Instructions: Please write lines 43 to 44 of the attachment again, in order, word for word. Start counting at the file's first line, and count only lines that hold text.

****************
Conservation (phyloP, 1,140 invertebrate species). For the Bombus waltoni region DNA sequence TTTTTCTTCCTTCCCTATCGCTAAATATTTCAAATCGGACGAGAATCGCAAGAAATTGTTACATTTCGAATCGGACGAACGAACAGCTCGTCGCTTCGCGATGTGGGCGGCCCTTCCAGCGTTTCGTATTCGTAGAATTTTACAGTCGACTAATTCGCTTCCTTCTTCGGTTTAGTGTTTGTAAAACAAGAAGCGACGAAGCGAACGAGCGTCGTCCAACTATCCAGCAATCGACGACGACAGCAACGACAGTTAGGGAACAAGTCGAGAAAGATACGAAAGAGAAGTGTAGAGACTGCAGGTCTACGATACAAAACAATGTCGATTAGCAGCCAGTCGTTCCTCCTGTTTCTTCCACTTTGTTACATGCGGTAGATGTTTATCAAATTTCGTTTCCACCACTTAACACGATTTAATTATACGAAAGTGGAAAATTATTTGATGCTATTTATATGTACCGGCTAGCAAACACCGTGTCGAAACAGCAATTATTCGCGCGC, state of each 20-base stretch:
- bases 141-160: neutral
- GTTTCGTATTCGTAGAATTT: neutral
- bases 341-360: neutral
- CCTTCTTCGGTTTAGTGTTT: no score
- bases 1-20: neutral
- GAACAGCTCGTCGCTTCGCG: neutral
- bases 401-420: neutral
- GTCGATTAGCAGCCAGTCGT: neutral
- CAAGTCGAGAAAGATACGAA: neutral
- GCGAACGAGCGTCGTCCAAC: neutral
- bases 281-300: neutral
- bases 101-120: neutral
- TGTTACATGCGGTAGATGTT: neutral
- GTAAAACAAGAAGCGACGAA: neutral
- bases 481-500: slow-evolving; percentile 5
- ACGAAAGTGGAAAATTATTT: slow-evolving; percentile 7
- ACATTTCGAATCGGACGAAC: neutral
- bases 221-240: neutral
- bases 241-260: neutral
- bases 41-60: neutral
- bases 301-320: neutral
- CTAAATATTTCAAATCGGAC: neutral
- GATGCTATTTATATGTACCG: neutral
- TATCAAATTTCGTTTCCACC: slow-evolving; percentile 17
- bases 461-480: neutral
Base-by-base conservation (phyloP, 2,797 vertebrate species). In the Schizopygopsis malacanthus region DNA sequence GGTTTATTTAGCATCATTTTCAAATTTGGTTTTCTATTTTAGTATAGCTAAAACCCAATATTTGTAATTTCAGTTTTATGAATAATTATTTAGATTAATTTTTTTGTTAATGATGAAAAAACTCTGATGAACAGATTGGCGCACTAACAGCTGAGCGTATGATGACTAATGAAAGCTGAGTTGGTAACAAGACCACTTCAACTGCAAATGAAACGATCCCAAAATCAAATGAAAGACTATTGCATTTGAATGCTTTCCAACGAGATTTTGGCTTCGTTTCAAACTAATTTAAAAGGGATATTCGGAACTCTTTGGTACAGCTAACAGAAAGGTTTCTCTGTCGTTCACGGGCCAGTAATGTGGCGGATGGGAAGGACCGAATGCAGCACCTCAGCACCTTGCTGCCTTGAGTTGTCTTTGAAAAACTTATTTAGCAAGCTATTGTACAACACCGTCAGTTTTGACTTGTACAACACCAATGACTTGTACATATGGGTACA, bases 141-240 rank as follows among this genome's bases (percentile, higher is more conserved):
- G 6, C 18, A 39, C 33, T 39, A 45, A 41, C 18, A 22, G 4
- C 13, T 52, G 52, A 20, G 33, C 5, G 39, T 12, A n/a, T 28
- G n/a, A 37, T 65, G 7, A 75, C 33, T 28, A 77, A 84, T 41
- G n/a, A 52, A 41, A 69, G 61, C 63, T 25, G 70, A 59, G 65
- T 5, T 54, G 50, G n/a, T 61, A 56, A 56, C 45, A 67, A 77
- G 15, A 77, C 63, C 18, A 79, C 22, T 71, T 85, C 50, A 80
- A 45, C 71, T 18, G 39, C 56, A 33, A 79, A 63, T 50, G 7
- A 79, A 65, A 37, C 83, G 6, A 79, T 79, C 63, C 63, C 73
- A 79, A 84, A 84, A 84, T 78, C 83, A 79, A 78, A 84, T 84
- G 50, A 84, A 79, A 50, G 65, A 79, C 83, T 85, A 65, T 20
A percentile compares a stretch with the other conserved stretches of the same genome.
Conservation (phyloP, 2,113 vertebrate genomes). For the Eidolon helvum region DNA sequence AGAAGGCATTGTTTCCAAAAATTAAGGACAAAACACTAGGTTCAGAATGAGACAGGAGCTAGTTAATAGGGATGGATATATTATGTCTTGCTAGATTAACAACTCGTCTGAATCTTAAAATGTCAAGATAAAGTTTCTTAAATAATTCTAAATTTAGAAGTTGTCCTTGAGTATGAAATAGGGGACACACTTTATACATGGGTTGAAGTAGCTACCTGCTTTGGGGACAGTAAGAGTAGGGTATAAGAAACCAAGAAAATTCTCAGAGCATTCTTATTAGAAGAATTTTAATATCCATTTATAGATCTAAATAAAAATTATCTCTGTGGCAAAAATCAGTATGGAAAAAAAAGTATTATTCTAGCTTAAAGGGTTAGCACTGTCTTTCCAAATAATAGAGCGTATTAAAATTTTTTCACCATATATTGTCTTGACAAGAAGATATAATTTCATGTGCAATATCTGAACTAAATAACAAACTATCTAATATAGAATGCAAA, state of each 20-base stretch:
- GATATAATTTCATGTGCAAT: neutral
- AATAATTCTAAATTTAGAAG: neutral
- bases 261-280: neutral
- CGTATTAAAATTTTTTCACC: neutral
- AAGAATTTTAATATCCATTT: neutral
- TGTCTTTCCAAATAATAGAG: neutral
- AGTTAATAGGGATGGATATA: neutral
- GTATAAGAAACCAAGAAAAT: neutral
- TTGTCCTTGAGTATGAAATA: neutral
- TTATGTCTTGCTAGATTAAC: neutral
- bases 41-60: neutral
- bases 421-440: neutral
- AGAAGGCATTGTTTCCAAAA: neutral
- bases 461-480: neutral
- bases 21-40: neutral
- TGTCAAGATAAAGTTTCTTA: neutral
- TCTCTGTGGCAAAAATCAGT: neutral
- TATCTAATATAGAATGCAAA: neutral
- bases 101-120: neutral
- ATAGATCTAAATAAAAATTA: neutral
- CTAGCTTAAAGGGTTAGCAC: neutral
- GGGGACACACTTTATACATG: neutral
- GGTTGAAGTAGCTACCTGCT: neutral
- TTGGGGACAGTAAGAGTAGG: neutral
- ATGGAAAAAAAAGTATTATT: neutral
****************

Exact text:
- CGTATTAAAATTTTTTCACC: neutral
- AAGAATTTTAATATCCATTT: neutral